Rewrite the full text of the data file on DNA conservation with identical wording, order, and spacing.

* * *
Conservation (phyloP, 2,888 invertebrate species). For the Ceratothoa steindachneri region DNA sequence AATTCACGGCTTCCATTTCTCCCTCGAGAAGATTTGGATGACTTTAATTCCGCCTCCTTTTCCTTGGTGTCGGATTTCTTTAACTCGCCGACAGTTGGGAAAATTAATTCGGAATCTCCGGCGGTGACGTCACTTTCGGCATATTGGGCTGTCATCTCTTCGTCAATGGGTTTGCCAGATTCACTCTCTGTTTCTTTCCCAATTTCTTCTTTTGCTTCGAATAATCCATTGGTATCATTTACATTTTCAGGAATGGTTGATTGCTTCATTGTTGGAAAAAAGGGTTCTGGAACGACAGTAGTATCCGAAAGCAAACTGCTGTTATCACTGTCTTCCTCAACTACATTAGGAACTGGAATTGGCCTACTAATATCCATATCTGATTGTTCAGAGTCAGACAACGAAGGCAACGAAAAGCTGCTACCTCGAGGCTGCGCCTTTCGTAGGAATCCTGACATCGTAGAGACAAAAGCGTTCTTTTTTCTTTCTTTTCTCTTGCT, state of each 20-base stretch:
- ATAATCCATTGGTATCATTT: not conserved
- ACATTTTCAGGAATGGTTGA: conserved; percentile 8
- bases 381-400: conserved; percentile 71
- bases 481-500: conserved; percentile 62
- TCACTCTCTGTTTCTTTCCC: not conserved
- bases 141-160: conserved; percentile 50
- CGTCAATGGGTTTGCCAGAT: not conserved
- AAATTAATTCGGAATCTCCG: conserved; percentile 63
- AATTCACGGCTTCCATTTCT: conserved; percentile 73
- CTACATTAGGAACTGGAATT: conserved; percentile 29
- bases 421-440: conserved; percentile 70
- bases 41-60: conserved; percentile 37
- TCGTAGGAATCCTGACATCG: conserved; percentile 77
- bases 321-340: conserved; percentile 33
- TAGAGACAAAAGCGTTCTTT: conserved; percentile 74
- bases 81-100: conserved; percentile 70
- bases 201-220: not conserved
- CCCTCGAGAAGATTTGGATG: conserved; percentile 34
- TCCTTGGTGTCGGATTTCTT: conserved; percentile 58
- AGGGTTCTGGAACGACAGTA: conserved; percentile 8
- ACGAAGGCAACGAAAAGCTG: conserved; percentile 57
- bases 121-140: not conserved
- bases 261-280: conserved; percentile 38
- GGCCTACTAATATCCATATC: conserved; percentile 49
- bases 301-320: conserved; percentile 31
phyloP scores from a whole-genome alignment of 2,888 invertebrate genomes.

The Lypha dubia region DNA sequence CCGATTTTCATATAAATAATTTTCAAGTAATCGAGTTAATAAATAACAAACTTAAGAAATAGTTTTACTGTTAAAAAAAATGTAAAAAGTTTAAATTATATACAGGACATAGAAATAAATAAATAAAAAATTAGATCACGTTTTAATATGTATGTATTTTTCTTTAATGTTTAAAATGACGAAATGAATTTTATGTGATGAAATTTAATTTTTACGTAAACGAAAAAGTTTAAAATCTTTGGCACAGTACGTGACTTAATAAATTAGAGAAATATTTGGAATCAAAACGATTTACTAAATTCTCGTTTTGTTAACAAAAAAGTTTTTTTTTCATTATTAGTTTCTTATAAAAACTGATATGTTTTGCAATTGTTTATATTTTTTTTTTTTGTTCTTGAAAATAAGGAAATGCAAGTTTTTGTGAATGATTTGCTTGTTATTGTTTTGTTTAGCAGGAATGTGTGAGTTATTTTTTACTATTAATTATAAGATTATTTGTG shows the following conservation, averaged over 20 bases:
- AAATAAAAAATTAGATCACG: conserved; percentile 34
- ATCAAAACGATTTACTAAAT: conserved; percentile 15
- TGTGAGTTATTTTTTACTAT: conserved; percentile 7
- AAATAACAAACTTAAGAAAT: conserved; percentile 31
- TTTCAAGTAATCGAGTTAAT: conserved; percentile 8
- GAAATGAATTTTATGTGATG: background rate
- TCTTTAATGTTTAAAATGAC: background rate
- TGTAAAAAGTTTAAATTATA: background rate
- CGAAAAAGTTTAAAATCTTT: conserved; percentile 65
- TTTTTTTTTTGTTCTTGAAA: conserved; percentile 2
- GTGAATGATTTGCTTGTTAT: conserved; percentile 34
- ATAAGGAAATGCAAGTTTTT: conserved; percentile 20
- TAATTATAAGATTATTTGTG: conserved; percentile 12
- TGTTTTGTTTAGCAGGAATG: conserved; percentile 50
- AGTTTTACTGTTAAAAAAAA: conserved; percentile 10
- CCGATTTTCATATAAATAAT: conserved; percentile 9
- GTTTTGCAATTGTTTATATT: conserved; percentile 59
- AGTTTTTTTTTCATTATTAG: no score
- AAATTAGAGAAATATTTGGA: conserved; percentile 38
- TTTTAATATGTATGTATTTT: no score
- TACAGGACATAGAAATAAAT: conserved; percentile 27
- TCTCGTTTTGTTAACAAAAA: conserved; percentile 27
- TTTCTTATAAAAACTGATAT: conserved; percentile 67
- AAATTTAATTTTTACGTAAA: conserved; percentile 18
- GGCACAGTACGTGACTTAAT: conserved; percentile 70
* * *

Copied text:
Conservation (phyloP, 2,888 invertebrate species). For the Ceratothoa steindachneri region DNA sequence AATTCACGGCTTCCATTTCTCCCTCGAGAAGATTTGGATGACTTTAATTCCGCCTCCTTTTCCTTGGTGTCGGATTTCTTTAACTCGCCGACAGTTGGGAAAATTAATTCGGAATCTCCGGCGGTGACGTCACTTTCGGCATATTGGGCTGTCATCTCTTCGTCAATGGGTTTGCCAGATTCACTCTCTGTTTCTTTCCCAATTTCTTCTTTTGCTTCGAATAATCCATTGGTATCATTTACATTTTCAGGAATGGTTGATTGCTTCATTGTTGGAAAAAAGGGTTCTGGAACGACAGTAGTATCCGAAAGCAAACTGCTGTTATCACTGTCTTCCTCAACTACATTAGGAACTGGAATTGGCCTACTAATATCCATATCTGATTGTTCAGAGTCAGACAACGAAGGCAACGAAAAGCTGCTACCTCGAGGCTGCGCCTTTCGTAGGAATCCTGACATCGTAGAGACAAAAGCGTTCTTTTTTCTTTCTTTTCTCTTGCT, state of each 20-base stretch:
- ATAATCCATTGGTATCATTT: not conserved
- ACATTTTCAGGAATGGTTGA: conserved; percentile 8
- bases 381-400: conserved; percentile 71
- bases 481-500: conserved; percentile 62
- TCACTCTCTGTTTCTTTCCC: not conserved
- bases 141-160: conserved; percentile 50
- CGTCAATGGGTTTGCCAGAT: not conserved
- AAATTAATTCGGAATCTCCG: conserved; percentile 63
- AATTCACGGCTTCCATTTCT: conserved; percentile 73
- CTACATTAGGAACTGGAATT: conserved; percentile 29
- bases 421-440: conserved; percentile 70
- bases 41-60: conserved; percentile 37
- TCGTAGGAATCCTGACATCG: conserved; percentile 77
- bases 321-340: conserved; percentile 33
- TAGAGACAAAAGCGTTCTTT: conserved; percentile 74
- bases 81-100: conserved; percentile 70
- bases 201-220: not conserved
- CCCTCGAGAAGATTTGGATG: conserved; percentile 34
- TCCTTGGTGTCGGATTTCTT: conserved; percentile 58
- AGGGTTCTGGAACGACAGTA: conserved; percentile 8
- ACGAAGGCAACGAAAAGCTG: conserved; percentile 57
- bases 121-140: not conserved
- bases 261-280: conserved; percentile 38
- GGCCTACTAATATCCATATC: conserved; percentile 49
- bases 301-320: conserved; percentile 31
phyloP scores from a whole-genome alignment of 2,888 invertebrate genomes.

The Lypha dubia region DNA sequence CCGATTTTCATATAAATAATTTTCAAGTAATCGAGTTAATAAATAACAAACTTAAGAAATAGTTTTACTGTTAAAAAAAATGTAAAAAGTTTAAATTATATACAGGACATAGAAATAAATAAATAAAAAATTAGATCACGTTTTAATATGTATGTATTTTTCTTTAATGTTTAAAATGACGAAATGAATTTTATGTGATGAAATTTAATTTTTACGTAAACGAAAAAGTTTAAAATCTTTGGCACAGTACGTGACTTAATAAATTAGAGAAATATTTGGAATCAAAACGATTTACTAAATTCTCGTTTTGTTAACAAAAAAGTTTTTTTTTCATTATTAGTTTCTTATAAAAACTGATATGTTTTGCAATTGTTTATATTTTTTTTTTTTGTTCTTGAAAATAAGGAAATGCAAGTTTTTGTGAATGATTTGCTTGTTATTGTTTTGTTTAGCAGGAATGTGTGAGTTATTTTTTACTATTAATTATAAGATTATTTGTG shows the following conservation, averaged over 20 bases:
- AAATAAAAAATTAGATCACG: conserved; percentile 34
- ATCAAAACGATTTACTAAAT: conserved; percentile 15
- TGTGAGTTATTTTTTACTAT: conserved; percentile 7
- AAATAACAAACTTAAGAAAT: conserved; percentile 31
- TTTCAAGTAATCGAGTTAAT: conserved; percentile 8
- GAAATGAATTTTATGTGATG: background rate
- TCTTTAATGTTTAAAATGAC: background rate
- TGTAAAAAGTTTAAATTATA: background rate
- CGAAAAAGTTTAAAATCTTT: conserved; percentile 65
- TTTTTTTTTTGTTCTTGAAA: conserved; percentile 2
- GTGAATGATTTGCTTGTTAT: conserved; percentile 34
- ATAAGGAAATGCAAGTTTTT: conserved; percentile 20
- TAATTATAAGATTATTTGTG: conserved; percentile 12
- TGTTTTGTTTAGCAGGAATG: conserved; percentile 50
- AGTTTTACTGTTAAAAAAAA: conserved; percentile 10
- CCGATTTTCATATAAATAAT: conserved; percentile 9
- GTTTTGCAATTGTTTATATT: conserved; percentile 59
- AGTTTTTTTTTCATTATTAG: no score
- AAATTAGAGAAATATTTGGA: conserved; percentile 38
- TTTTAATATGTATGTATTTT: no score
- TACAGGACATAGAAATAAAT: conserved; percentile 27
- TCTCGTTTTGTTAACAAAAA: conserved; percentile 27
- TTTCTTATAAAAACTGATAT: conserved; percentile 67
- AAATTTAATTTTTACGTAAA: conserved; percentile 18
- GGCACAGTACGTGACTTAAT: conserved; percentile 70